WARNING: SPOILERS! This is an astonishing film. I sat through 'Being
There' chuckling at Seller's wonderful 'Zen-like' performance, enjoying
its gently satirical look at the vacuous nature of political debate,
safe in the knowledge that I was in on the joke: Chance is an idiot but
the real idiots are almost everyone else in the film who see profundity
when they're given pap.
And then, in a scene that completely flips the film on its head, Chance walks on water! That scene is the cinematographic equivalent of staring at one of those stereograms when the hidden 3D image suddenly leaps out at you. It's a shocking moment, beautifully handled, and you're immediately forced to question everything you've seen in the film and your assumptions about it: why does Chance have no concept of time? Is it because an eternal being wouldn't need one? When Eve makes a pass at Chance is he being tempted by, and tested against, original sin? Was the Washington Cop who, we assume, is calling in a report of a simpleton on the loose, actually compelled to do exactly what Chance told him to do? Does Chance speak Russian? How? Is this because all the tongues of man are as one to him? Does Chance have the power to decide when the time is right for Ben to die? Did the 'old man' meet a similar fate, and does Chance lay his hand on the old man's forehead to see if he is cold or to bless him?
If we accept that Chance has indeed revealed his divinity to us then the whole film flips once more and takes on a far darker aspect. Is the decline in the Presidents powers linked to the rise of Chance? Is his TV broadcast the modern equivalent of the 'sermon on the mount'? And, crucially, is all his talk of gardening a chilling metaphor for the immanent fate of mankind?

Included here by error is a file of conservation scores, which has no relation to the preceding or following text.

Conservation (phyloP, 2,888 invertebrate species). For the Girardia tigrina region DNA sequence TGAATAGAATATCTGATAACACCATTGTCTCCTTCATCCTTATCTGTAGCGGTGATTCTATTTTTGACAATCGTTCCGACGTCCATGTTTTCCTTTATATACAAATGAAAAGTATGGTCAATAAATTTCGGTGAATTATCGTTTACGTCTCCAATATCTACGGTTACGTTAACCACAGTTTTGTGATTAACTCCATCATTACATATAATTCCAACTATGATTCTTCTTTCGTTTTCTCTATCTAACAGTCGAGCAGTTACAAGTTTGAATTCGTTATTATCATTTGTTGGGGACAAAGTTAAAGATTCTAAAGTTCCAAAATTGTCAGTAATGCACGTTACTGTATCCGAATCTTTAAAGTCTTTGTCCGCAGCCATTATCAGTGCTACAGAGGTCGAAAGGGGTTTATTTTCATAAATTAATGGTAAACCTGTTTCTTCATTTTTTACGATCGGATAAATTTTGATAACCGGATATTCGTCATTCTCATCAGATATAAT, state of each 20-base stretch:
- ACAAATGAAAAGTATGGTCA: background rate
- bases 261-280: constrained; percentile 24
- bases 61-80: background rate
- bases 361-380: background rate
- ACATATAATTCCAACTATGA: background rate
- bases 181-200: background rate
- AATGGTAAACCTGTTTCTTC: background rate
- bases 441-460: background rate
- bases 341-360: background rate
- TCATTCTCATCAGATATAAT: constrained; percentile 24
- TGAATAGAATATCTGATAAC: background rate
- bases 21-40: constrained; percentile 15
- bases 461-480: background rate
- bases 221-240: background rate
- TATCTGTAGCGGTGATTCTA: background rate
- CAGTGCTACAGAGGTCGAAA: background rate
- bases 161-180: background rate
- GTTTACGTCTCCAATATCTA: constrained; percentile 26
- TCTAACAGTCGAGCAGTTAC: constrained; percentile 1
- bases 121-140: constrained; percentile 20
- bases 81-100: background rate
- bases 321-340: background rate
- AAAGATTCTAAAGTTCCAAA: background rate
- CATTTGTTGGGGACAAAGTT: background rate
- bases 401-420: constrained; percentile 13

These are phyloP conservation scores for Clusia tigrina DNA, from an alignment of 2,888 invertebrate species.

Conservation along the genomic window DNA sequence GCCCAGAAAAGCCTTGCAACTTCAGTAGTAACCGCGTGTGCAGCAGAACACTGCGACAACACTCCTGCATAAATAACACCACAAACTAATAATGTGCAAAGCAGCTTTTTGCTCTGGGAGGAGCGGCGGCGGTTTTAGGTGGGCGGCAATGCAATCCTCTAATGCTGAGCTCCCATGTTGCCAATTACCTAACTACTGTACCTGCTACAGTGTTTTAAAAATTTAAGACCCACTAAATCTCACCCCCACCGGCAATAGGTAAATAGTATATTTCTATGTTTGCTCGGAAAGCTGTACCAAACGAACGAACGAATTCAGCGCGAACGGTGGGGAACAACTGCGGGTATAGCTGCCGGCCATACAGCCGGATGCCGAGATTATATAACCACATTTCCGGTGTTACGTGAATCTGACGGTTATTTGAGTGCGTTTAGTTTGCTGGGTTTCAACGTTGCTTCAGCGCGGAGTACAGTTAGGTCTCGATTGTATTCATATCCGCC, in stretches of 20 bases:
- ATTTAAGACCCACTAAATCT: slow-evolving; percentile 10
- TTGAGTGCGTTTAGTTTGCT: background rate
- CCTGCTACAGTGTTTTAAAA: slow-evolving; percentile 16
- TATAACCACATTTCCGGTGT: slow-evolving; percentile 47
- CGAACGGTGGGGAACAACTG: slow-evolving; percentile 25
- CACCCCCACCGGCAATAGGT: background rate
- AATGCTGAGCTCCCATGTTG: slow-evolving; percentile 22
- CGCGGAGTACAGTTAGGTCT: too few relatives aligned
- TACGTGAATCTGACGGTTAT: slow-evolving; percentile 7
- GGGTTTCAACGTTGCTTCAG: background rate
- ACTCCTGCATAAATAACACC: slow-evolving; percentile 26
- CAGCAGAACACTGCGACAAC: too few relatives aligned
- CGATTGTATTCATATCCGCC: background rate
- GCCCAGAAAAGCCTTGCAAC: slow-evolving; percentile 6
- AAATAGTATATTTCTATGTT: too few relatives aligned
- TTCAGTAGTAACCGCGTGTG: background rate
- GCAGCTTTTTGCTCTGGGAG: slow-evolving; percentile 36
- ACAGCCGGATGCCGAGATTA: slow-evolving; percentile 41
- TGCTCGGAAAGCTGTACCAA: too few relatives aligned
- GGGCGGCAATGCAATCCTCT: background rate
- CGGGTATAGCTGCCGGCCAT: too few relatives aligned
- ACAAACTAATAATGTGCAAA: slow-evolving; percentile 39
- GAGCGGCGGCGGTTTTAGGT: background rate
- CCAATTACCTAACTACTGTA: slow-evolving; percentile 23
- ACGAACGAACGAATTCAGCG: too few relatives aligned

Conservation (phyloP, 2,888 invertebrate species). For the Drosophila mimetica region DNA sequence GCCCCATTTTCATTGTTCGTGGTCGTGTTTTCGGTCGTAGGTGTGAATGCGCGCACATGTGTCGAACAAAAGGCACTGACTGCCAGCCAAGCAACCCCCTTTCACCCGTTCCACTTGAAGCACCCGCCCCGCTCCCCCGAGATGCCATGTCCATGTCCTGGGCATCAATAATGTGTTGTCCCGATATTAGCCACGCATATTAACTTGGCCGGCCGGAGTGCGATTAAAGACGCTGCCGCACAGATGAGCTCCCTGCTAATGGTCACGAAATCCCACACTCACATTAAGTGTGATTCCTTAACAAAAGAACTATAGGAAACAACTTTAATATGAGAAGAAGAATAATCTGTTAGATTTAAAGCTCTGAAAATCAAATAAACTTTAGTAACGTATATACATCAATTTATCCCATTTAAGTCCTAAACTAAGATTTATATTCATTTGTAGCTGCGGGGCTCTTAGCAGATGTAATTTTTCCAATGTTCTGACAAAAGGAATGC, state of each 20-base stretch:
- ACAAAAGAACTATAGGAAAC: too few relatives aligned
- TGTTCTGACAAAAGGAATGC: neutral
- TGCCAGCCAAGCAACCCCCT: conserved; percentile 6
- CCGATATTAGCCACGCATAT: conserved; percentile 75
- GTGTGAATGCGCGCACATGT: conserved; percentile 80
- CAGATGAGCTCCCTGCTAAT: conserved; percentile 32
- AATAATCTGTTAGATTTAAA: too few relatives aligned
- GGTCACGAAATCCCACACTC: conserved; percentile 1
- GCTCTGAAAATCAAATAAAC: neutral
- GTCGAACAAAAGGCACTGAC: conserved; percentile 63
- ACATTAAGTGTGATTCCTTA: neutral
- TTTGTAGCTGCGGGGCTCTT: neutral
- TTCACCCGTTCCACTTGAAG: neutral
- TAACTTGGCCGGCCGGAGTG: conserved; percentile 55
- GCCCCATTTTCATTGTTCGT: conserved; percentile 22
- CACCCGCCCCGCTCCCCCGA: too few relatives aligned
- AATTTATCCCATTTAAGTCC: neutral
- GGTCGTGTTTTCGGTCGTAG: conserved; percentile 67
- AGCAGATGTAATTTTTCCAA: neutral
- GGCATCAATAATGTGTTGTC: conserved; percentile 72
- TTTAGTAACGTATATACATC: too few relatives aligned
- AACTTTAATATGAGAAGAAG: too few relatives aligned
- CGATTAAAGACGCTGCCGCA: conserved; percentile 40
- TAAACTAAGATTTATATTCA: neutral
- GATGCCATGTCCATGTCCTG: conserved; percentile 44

A shepherd might be content to tend his flock, but Chance is a gardener, and he might have a great deal of pruning and weeding to do before Eden his garden - is restored to its former glory. A great film that fully deserves its high ranking. 9/10.
On the face of it, this was always going to be a cinematic treat. Hal
Ashby, who in my opinion had the greatest sense of humour in Hollywood
directing Peter Sellers, one of the finest comic actors of all time.
What i didn't expect was an excellent supporting cast with superb performances from Shirley MacLaine and Melvyn Douglas and a watertight script from Kosinski. What gave me the biggest pleasure was Ashby's subtle portrayal of his own politics. Sellers' character's rise and rise is set against, in the beginning at least, images of the socially deprived. In most of Ashby's films there is a strong sense of the anti-establishment but what is brilliant in this movie is that Ashby gets inside the establishment to ridicule it and yet at the same time bring across a strong sense of humanity in the richer character's isolation and loneliness.
Politics or not Ashby's perfect pacing bring the best out of Sellers whose film career, Strangelove aside, was hit and miss. This movie is definitely a hit from the most underrated film director Hollywood has ever had the arrogance to forget to miss.
|Page 1 of 31:||          |
|Plot summary||Plot synopsis||Ratings|
|Awards||External reviews||Parents Guide|
|Plot keywords||Main details||Your user reviews|
|Your vote history|